Given how important the CYP mission is and the success of the fair, we’re certain it will be back next year.

Hiking Jockey’s Ridge State Park

Roanoke Sound side of Jockey's Ridge State Park showing dense maritime forest.
Roanoke Sound side of Jockey’s Ridge State Park showing dense maritime forest.

We seem to be lucking into some absolutely exquisitely beautiful weather here on the Outer Banks. It’s been a great time to get out and explore, to see some of the hidden wonders of the area before the summer heat comes.

Jockey’s Ridge State Park

With bright shushing, nice breeze from the northwest and temperatures in the mid 60s, today was a perfect day to check out Jockey’s Ridge State Park in Nags Head.

Jockey’s Ridge is the largest sand dune on the East Coast and most visitors to the Outer Banks probably know it as an amazing place to fly a kite or learn how to hang glide. And the view from Jockey’s Ridge is spectacular.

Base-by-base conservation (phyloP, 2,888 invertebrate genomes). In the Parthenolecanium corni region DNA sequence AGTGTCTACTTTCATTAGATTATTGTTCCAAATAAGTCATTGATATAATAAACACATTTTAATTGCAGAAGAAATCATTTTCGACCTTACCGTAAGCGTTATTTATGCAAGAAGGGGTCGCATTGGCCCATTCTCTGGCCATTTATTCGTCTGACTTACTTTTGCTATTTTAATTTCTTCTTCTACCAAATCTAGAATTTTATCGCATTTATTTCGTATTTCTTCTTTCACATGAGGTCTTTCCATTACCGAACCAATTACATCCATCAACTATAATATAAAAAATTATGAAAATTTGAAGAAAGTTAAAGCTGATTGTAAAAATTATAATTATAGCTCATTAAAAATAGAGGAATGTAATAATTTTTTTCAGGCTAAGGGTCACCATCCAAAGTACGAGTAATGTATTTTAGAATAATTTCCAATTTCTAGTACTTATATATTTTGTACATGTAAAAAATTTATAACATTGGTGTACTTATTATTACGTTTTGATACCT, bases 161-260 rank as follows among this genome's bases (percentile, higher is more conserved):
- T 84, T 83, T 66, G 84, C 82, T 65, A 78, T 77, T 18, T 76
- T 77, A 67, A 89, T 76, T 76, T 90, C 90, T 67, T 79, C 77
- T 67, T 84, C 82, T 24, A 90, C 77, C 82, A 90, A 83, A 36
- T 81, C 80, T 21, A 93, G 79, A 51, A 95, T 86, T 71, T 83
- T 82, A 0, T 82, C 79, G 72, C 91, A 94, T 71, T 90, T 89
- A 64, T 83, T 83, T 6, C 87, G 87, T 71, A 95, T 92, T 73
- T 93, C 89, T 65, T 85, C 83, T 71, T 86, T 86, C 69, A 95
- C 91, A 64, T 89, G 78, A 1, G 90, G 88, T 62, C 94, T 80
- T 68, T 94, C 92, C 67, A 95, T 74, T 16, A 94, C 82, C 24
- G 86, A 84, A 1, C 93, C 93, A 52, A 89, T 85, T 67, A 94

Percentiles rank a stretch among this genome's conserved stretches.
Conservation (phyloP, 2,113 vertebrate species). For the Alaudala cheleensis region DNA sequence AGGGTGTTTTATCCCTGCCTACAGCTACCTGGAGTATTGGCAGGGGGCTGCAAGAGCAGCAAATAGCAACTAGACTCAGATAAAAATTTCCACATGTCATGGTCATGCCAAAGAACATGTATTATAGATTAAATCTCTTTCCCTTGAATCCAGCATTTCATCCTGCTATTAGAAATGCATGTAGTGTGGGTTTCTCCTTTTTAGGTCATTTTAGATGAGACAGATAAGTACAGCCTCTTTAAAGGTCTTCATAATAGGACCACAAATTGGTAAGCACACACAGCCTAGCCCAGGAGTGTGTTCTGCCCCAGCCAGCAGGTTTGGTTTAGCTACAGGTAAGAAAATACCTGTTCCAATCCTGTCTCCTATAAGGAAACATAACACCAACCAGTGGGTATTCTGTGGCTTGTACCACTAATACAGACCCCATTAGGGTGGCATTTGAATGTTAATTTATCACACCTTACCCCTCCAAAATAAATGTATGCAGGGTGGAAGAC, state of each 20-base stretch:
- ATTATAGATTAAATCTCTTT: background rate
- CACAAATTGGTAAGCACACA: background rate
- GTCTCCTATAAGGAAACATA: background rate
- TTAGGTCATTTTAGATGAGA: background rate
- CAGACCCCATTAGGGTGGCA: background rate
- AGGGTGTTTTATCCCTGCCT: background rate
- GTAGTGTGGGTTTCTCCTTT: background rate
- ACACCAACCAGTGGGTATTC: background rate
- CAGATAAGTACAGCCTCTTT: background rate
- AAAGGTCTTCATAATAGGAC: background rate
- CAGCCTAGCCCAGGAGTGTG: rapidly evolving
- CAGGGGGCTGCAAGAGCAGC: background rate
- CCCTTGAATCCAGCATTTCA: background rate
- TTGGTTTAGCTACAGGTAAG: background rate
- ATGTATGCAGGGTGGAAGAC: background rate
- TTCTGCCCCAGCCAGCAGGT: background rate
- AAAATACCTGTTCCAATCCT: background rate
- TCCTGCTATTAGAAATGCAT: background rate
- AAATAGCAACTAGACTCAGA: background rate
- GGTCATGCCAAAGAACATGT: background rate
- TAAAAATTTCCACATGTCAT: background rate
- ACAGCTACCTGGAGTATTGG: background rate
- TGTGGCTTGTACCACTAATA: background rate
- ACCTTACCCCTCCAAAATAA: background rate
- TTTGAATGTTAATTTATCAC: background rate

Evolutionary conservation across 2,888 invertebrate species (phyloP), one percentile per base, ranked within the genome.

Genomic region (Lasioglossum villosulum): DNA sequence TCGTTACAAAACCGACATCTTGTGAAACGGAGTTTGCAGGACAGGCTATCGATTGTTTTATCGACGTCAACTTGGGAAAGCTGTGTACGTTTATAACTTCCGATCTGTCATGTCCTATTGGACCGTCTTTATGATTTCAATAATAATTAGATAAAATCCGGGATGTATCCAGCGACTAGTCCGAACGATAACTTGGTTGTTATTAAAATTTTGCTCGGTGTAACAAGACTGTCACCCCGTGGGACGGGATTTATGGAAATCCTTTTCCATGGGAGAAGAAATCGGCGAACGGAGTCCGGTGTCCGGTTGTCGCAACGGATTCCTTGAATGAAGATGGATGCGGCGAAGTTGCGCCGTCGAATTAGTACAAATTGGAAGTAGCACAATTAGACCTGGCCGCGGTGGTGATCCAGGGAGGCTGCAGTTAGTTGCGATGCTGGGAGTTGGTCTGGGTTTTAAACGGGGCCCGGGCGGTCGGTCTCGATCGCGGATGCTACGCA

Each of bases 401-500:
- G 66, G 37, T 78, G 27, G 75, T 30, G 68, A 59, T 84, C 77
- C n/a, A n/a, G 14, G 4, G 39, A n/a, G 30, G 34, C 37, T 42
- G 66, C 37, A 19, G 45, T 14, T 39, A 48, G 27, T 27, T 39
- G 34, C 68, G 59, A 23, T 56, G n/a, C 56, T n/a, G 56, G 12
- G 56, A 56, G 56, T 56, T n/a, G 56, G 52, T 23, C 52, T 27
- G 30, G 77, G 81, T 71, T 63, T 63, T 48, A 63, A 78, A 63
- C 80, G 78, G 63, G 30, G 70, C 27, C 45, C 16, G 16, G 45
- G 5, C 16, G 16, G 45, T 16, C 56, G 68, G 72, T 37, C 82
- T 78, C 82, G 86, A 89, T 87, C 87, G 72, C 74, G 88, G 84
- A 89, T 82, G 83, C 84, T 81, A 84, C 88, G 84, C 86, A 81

However, there is a whole other world waiting to be explored at the park.

The 1.5 mile Tracks in the Sand nature trail winds it’s way across the dunes to a narrow beach bordering the Roanoke Sound.

Trail Description

There is a tendency to think of Jockey’s Ridge as a gigantic pile of sand. Although there is a lot of sand, this is a dynamic environment where small groves of maritime trees come to life in pockets of earth where the dunes give protection from the wind.

Sand sculpted by the wind at Jockey's Ridge State Park.
Sand sculpted by the wind at Jockey’s Ridge State Park.

But the sand is a mutable force and as it migrates, it encroaches on the root systems of the trees, strangling them over time. Along the edge of every copse of living trees, there is a swath of dead and dying vegetation.

The wind is a constant and as it blows the loose sand away, compressed sand is exposed and carved into the most amazing patterns.

Along the Roanoke Sound, protected for centuries from the harsh salt winds of the Atlantic Ocean, a dense maritime forest has taken root. It exists along a very narrow strip of land, perhaps 200 yards at it’s most wide, before the barrier of the sterile sands of Jockey’s Ridge begin to dominate.